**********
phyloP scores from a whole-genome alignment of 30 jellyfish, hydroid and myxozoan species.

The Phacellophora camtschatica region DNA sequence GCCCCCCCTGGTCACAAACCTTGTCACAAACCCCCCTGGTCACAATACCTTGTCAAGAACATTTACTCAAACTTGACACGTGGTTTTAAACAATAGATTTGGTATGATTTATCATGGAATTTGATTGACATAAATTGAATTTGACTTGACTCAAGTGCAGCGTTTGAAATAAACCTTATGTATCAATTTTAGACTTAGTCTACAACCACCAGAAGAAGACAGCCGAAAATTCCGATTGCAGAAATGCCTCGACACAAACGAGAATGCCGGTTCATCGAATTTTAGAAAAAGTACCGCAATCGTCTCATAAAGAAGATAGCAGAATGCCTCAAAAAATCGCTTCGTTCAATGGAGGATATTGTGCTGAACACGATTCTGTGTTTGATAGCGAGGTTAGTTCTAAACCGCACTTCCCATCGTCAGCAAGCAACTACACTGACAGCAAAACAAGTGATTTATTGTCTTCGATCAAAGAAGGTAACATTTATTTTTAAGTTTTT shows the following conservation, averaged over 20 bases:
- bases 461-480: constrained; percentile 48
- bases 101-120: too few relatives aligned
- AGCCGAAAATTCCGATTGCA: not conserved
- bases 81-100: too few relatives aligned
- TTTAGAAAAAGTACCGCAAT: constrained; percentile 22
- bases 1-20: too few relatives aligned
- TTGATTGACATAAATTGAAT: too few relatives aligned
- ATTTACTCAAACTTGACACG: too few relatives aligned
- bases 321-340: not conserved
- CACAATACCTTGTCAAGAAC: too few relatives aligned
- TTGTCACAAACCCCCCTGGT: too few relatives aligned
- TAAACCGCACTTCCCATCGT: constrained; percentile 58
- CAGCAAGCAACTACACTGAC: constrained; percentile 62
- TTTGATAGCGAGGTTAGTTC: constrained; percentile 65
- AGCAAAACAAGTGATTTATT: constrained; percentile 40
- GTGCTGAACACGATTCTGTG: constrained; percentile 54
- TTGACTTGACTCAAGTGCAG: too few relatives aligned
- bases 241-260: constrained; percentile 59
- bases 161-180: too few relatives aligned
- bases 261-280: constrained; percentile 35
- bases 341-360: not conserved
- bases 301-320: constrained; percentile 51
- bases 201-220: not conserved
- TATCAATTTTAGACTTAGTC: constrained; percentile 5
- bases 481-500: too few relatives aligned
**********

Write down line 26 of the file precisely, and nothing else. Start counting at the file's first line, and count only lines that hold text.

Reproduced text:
- TATCAATTTTAGACTTAGTC: constrained; percentile 5